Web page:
Now we know from the file supplied by Warren that downlinks were received from the aircraft prior to the crash times and therefore ARINC did have tracking information.  The RGS was therefore selected based on this tracking information, not based on the RGS as supplied by the airline.  The ARINC tracking information if available effectively overrides the airline supplied RGS.

So when Balsamo presents that initial ACARS log from UAL and tells us the RGS noted was necessarily the one actually used, the whole premise is wrong and, well… he either flat out doesn’t know what he’s talking about or is intending to mislead.

If you go back through booNyzarC’s blog post you will see this same information.  I hope the way I have written it helps you better understand the first point made.

Operation Northwoods was a 1962 plan by the US Department of Defense to cause acts of violence, blamed on Cuba, in order to generate U.S. public support for military action against the Cuban government. The plan called for various false flag actions, such as staged terrorist attacks and plane hijackings, on U.S. and Cuban soil.

#1889    booNyzarC

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Posted 23 December 2011 - 08:06 PM

View PostScott G, on 23 December 2011 - 07:23 PM, said:

Now it's my turn to ask you to do the legwork and find out. I'll give you a hint though; it's all in my posts.
First of all, I didn't ask you to do any legwork.  Secondly, I've responded to everything from your posts that I consider to be an attempt at making a "point."  If I've missed anything, please let me know.


#1890    booNyzarC

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Posted 23 December 2011 - 08:08 PM

View PostQ24, on 23 December 2011 - 08:03 PM, said:

Hi Scott  :)  It is apparent that you aren’t understanding the evidence provided by booNyzarC.  I’ll admit that at first reading it can appear more confusing than it really is what with all the acronyms and technical jargon.  I may be able to help put it in plainer language which might help…



First off we need to understand that the initial ACARS file we were looking at here (the centre evidence of Balsamo’s theory) is an airline record of the messages they sent, or attempted to send, the aircraft.  We know this because 1) the file is a record of United Airlines, 2) the sender is noted, e.g. Ballinger and 3) each text matches the format expected of an initial uplink message noted in the ACARS manual.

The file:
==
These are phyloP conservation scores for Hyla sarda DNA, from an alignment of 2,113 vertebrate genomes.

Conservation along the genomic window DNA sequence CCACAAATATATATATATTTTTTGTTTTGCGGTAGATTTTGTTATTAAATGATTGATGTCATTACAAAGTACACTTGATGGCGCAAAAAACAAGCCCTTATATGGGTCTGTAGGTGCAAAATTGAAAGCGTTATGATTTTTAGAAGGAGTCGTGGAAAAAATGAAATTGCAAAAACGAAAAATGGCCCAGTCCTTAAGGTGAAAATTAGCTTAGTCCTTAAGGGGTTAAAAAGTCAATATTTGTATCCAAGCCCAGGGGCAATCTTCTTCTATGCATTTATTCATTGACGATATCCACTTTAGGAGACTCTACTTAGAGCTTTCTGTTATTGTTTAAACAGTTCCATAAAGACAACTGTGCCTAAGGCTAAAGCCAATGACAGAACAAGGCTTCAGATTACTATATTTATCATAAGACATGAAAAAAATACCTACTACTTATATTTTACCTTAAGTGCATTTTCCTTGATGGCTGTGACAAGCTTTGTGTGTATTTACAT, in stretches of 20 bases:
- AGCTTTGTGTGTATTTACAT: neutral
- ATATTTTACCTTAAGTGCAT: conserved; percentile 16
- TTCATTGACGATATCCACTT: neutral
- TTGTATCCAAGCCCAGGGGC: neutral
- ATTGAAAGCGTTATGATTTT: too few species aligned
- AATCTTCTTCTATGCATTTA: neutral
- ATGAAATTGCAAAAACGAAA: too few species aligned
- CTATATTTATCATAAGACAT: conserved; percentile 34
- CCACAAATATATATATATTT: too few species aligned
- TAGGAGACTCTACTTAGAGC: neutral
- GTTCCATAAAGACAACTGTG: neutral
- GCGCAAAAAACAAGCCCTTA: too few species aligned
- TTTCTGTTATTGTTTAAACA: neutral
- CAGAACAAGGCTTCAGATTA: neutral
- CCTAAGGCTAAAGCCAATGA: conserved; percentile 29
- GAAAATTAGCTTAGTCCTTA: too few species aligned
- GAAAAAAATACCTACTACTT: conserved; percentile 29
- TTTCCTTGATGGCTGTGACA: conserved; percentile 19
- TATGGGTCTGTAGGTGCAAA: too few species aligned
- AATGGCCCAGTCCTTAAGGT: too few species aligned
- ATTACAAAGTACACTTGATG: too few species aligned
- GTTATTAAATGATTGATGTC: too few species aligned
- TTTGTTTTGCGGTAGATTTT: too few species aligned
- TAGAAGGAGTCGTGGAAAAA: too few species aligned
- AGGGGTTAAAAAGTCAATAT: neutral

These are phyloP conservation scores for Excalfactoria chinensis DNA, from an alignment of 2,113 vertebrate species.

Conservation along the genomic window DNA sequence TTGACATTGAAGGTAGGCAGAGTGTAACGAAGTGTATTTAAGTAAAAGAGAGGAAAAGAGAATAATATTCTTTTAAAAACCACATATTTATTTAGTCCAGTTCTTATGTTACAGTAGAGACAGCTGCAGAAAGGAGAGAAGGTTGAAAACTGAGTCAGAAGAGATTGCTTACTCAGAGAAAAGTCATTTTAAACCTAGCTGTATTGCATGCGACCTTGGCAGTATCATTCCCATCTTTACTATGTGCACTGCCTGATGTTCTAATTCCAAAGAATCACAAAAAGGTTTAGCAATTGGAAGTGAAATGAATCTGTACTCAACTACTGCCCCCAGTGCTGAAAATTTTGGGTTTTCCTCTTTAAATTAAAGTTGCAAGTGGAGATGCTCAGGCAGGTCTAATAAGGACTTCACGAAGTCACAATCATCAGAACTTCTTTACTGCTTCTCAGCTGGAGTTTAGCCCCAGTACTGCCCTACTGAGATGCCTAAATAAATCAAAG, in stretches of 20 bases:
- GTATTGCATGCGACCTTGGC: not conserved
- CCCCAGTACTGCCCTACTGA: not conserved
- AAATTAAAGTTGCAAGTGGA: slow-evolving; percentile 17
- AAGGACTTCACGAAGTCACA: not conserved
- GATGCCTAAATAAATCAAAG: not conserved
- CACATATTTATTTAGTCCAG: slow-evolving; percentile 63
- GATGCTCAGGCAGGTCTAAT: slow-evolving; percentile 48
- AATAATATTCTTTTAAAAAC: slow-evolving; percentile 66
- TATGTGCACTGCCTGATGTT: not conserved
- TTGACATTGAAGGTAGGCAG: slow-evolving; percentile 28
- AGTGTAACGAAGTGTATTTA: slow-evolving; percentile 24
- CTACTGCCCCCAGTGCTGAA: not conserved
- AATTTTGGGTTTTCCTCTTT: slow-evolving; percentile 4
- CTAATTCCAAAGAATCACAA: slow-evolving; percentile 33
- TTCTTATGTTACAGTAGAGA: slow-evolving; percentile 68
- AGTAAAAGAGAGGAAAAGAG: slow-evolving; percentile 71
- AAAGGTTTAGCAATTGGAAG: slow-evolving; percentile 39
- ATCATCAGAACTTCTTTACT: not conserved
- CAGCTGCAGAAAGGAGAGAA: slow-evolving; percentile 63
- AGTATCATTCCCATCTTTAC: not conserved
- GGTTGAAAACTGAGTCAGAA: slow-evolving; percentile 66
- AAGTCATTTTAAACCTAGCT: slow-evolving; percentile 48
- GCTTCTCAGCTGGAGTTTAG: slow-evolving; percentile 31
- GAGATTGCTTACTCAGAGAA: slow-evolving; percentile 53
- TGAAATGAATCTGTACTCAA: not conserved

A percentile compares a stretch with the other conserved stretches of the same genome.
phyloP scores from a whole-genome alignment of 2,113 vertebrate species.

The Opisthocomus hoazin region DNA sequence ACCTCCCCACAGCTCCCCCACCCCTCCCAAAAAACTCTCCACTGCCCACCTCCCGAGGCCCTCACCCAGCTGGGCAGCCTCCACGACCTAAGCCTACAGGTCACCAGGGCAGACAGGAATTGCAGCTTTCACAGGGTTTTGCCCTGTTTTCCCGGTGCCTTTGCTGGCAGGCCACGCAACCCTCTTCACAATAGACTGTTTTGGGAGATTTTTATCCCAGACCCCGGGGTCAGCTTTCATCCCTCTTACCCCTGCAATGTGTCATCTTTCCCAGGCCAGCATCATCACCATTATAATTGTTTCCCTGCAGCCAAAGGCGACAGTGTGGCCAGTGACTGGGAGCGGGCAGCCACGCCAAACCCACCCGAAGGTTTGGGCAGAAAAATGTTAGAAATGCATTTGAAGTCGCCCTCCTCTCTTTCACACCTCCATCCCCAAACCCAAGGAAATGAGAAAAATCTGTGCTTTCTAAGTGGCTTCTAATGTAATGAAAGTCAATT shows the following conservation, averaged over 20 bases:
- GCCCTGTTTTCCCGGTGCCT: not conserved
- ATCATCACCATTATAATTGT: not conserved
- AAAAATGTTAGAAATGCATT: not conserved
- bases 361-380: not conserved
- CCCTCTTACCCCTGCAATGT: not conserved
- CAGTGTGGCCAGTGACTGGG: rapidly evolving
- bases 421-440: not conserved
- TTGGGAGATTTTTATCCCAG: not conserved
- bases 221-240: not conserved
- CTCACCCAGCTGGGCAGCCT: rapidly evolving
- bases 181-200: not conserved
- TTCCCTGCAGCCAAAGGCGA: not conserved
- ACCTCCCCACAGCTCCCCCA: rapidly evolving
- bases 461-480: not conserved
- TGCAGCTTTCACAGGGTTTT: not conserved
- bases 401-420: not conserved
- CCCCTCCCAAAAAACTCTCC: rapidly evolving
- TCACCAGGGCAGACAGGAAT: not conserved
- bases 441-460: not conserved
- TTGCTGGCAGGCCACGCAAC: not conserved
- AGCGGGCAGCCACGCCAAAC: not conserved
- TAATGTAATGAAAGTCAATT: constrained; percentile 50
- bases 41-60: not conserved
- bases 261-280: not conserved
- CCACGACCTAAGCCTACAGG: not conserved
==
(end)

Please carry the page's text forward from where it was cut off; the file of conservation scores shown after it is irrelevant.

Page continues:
It is vital to keep this in mind – these are the messages as sent by the airline to ARINC.  This means that when we see an RGS noted in those messages, e.g. MDT, that information has originated from the airline before even reaching ARINC.

The ACARS manual explains what then happens: -

c. The SMT contains either an Aircraft Registration Number (AN) text element or a Flight Identifier (FI) text element and the corresponding text element is valid. Refer to Appendix B2. If the DSP does not have tracking information for the aircraft addressed, the following supplementary condition applies:

d. If the SMT contains either a GL text element (approximate geographic location of aircraft) or an AP text element (airport location of aircraft) and that text element identifies an airport or city known to the DSP, the DSP uses this information to determine the ground station for transmission to the aircraft.


The above indicates that: -

  • If ARINC (the DSP) does not have tracking information for the aircraft, the RGS as supplied by the airline will be used.

  • If ARINC (the DSP) does have tracking information for the aircraft, that tracking information will be used to select the RGS, and that supplied by the airline will not be used.

Now we know from the file supplied by Warren that downlinks were received from the aircraft prior to the crash times and therefore ARINC did have tracking information.  The RGS was therefore selected based on this tracking information, not based on the RGS as supplied by the airline.  The ARINC tracking information if available effectively overrides the airline supplied RGS.

So when Balsamo presents that initial ACARS log from UAL and tells us the RGS noted was necessarily the one actually used, the whole premise is wrong and, well… he either flat out doesn’t know what he’s talking about or is intending to mislead.

If you go back through booNyzarC’s blog post you will see this same information.  I hope the way I have written it helps you better understand the first point made.
You do have an excellent way with words Q24.  Hopefully that clarifies it so that Scott and others can understand. :tu: